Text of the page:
Maren Morris says Republican Tennessee Senator Marsha Blackburn ‘f***ing sucks’

Maren Morris has reiterated her support for Tennessee’s Democratic Senate candidate Gloria Johnson, saying that her incumbent Republican rival Senator Marsha Blackburn “f***ing sucks”.

The country star, 33, was one of over 30 singers who joined forces as the Tennessee Freedom Singers earlier this month to release a single in support of Johnson’s campaign, titled “Tennessee Rise”.

The group also includes musicians Allison Russell, Brandi Carlile, Brittany Howard and Emmylou Harris.

Last night (20 March), Morris appeared at the Library of Congress where she sang “I Guess That’s Why They Call It the Blues” in honour of Sir Elton John and Bernie Taupin, who were honoured with this year’s Gershwin Prize for Popular Song.

Speaking to The Independent and other press before the event, Morris was asked whether in the wake of “Tennessee Rise” she felt more artists should speak out about politics.

“I mean, I can only speak for myself but we live in Nashville, Tennessee and Marsha Blackburn f***ing sucks so we would love to see her get ousted,” Morris replied. “So, please vote for Gloria if you are a Tennessee resident.”

Asked further about her outspoken support for LGBT+ rights, Morris added: “I think moments like tonight where we’re honouring a gay legend like Sir Elton is an amazing way to blend politics and music.

Maren Morris (left) and Senator Marsha Blackburn (Getty)
Maren Morris (left) and Senator Marsha Blackburn (Getty)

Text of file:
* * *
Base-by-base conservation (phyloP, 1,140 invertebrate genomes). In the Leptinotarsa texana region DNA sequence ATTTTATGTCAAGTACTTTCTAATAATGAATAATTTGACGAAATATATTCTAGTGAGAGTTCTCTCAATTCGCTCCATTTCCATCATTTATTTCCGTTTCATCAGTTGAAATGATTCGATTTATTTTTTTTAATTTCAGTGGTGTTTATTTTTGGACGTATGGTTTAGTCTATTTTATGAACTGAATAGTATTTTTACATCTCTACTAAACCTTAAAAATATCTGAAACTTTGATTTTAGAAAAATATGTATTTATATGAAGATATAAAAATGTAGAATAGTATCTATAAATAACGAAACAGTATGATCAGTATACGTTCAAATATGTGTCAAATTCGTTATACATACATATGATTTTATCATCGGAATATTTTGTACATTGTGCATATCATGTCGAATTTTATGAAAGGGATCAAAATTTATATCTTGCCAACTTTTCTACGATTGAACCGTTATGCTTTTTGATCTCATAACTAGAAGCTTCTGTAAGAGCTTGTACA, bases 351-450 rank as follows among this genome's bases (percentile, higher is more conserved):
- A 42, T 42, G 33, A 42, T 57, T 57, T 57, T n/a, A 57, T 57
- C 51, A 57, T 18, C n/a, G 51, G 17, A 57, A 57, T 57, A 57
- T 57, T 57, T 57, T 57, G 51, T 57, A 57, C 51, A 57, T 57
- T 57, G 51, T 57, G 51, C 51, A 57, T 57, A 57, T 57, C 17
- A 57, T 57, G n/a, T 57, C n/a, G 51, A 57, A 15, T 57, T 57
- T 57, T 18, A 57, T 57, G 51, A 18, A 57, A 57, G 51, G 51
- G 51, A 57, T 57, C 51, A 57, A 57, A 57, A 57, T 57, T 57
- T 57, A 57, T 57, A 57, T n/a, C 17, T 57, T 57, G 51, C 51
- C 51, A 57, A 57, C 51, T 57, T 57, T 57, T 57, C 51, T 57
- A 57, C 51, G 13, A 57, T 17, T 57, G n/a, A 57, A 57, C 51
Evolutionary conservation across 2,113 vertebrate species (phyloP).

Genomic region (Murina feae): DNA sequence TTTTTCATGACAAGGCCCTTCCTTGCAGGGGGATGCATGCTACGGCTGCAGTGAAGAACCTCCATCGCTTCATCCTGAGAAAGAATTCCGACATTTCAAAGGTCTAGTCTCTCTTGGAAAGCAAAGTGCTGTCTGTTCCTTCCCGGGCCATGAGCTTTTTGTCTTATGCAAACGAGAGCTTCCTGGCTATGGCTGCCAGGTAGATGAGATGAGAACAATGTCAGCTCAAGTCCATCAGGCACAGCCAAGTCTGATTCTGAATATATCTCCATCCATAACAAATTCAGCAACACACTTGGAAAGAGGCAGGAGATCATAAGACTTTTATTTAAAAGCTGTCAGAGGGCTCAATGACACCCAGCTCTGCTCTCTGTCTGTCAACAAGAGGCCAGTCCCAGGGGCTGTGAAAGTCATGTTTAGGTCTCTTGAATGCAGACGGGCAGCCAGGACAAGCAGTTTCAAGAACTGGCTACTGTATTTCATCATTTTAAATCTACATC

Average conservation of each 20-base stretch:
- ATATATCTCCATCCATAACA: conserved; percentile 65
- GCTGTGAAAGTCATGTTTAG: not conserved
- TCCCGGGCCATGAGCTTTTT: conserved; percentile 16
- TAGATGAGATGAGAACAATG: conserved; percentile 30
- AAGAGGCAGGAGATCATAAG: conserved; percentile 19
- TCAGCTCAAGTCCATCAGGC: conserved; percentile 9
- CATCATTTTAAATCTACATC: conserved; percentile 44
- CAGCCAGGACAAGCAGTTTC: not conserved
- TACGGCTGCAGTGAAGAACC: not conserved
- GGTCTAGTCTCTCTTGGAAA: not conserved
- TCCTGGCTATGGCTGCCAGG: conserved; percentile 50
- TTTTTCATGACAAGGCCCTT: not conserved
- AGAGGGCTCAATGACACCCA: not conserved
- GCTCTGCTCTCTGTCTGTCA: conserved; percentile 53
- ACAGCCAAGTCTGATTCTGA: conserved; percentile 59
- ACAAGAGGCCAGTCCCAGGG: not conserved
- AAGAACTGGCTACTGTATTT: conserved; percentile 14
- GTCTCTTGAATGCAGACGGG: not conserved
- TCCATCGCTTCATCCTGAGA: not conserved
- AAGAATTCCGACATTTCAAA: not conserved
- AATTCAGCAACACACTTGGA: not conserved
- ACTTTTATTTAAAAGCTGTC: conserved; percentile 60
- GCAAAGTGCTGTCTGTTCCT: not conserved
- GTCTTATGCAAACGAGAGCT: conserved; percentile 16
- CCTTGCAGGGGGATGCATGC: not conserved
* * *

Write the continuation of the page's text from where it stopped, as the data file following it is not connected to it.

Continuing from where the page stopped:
“I actually think that they are syonymous with one another, because music is just inherently political because you’re telling people’s stories. That’s what politics should be about as well, so keep that in mind when you’re voting at the ballot box.”

The Gershwin Prize for Popular Song was created in 2007 and is intended to honour a lifetime’s contribution to popular music. Previous winners include Paul Simon, Stevie Wonder, Sir Paul McCartney and Carole King.

Librarian of Congress Carla Hayden said in a statement: “Elton John and Bernie Taupin have written some of the most memorable songs of our lives.”

Other performers at last night’s event included Metallica, who stormed through “Funeral For a Friend/Love Lies Bleeding”, and last year’s Gershwin Prize winner Joni Mitchell who joined Annie Lennox and Brandi Carlile for a rendition of “I’m Still Standing”.

Last year, Morris announced her plans to leave the country music scene over its part in the cultural divide in the US.

After releasing singles “The Tree” and “Get the Hell Out of Here” in September, she said in a statement: “These two songs are incredibly key to my next step because they express a very righteously angry and liberating phase of my life these last couple of years, but also how my navigation is finally pointing towards the future, whatever that may be or sound like. Honouring where I’ve been and what I’ve achieved in country music, but also freely moving forward.”